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Year in review 2022: Energy storage EPC Burns & McDonnell


US-headquartered construction firm Burns & McDonnell supplies answers to the first in our series of Q&A blogs looking back at 2022 and looking ahead to this year in energy storage.

Burns & McDonnell has worked on over 40,000MWh of battery storage projects including the world’s largest at Moss Landing in California, and has a team experienced with a diverse range of other energy storage technologies.

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We asked the company for its views at the start of last year too, and various members of its technical, executive, and business development teams contributed views and predictions for the future. You can read that entry from last year here, but to offer the briefest of recaps, senior VP of renewables Doug Riedel said that in 2021, energy storage engineering, procurement and construction (EPC) projects Burns & McDonnell worked on grew significantly in size from previous years and forecast that trend to continue.

Process technology director Tisha Scroggin-Wicker said interest in long-duration energy storage (LDES) would increase in 2022 – and it did – even though in most regions of the world, the market design to attract investment in these technologies would still not be present, which Scroggin-Wicker also predicted correctly.

Meanwhile, energy storage director Chris Ruckman and storage EPC director Matt Domeier predicted supply chain issues would persist and costs, largely tied to logistics as well as soaring materials prices, would increase.

So how did the company see the industry in 2022 and what does its clean energy team think we might see in 2023?

What did 2022 mean for your energy storage business, and how did it compare with the year before that?

In 2020 the market dealt with COVID-19 impacts, and in 2021 we saw a lot of supply chain issues. In 2022, it became the year of inflation and how to deal with it. The past few years have taught us to be flexible and incorporate variables into the way we execute projects. The market has forced us to refresh pricing frequently and keep a pulse on the market to help our clients navigate the uncertainty and market fluctuations.

Matt Domeier, energy storage EPC

The projects we’re building are also getting bigger. We’re in the middle of construction on a 350MW battery storage facility and are starting to see many more mega-scale battery energy storage facilities being deployed. Utility-scale battery storage projects are projected to grow 4x by 2026. At Burns & McDonnell we’ve seen continued growth both in the industry and internally.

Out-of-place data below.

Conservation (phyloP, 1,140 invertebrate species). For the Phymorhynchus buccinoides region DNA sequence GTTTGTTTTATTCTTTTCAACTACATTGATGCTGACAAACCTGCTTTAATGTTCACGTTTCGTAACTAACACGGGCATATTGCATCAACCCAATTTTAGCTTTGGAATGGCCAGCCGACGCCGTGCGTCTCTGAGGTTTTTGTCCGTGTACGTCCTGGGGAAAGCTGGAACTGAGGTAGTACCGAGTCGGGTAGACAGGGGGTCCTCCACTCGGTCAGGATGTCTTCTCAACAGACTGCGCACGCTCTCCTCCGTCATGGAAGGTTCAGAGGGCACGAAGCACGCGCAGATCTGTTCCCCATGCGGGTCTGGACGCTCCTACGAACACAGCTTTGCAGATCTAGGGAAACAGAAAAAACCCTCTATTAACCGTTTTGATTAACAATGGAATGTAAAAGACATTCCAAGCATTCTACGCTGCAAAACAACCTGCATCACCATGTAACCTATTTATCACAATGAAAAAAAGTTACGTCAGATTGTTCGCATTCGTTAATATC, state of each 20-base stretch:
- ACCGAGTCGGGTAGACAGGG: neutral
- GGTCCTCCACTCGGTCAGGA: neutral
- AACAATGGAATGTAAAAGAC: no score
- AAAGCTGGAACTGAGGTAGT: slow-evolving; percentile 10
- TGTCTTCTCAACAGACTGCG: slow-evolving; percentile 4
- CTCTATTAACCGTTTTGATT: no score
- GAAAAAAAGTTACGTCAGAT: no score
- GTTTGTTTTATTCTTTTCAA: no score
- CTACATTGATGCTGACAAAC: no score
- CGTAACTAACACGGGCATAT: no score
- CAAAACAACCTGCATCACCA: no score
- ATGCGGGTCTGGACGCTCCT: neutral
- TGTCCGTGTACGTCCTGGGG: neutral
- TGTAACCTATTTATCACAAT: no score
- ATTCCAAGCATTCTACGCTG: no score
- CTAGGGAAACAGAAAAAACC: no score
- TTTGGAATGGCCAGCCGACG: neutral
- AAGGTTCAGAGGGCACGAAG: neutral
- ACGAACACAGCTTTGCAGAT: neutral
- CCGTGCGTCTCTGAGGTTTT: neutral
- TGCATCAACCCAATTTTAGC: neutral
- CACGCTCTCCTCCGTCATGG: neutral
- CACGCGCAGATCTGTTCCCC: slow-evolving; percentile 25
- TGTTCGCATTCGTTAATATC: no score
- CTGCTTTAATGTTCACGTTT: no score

Chris Ruckman, VP of energy storage

In 2022, we also saw an uptick in interest in long-duration storage technologies. With the increase in pricing of lithium and incentives from the Inflation Reduction Act (IRA), we’re seeing more interest in alternative storage technologies and we expect to see a lot more opportunities being looked at in 2023 as grant applications are submitted and approved.

Tisha Scroggin-Wicker, process technology director

In a year in which we saw the passing of a monumental piece of legislation in the IRA it is almost hard to compare it to [the] previous year. I think we will talk about before and after the passing of IRA for decades to come.

Adam Bernardi, renewables EPC sales and strategy lead

To support the energy storage industry here in the US, the market has shifted further upstream in the total value chain. Industry in the US is transitioning to produce more of the critical minerals and derivative chemicals that support the manufacturing of the batteries, which is important for the energy security of the country.

Kevin Syphard, chemicals director

What were some of the biggest gains and steps forward made by the industry, including your company, during the last 12 months? 

We think the IRA will prove to be one of the biggest steps forward the industry has seen in many years. We’ve been working with clients that have projects in-flight to help them figure out how to apply the tax credits and other incentives unlocked by the IRA. Helping them explore and understand the difference between investment tax credits and production tax credits for solar has only been one aspect of the process. The ability to take advantage of direct-pay and opportunities to sell tax credits is also creating a market allowing a range of players to leverage these incentives.

This is exactly what we need as an industry to build the amount of storage we’ll need to successfully navigate the energy transition and meet decarbonisation goals, while providing reliable power.

Lastly, but I think most importantly, we’re seeing the fruits of our labour in California and the storage market is being validated. As the world’s largest concentration of grid-connected lithium-ion batteries, this storage system helped CAISO avoid grid blackouts during the extreme heat wave last summer.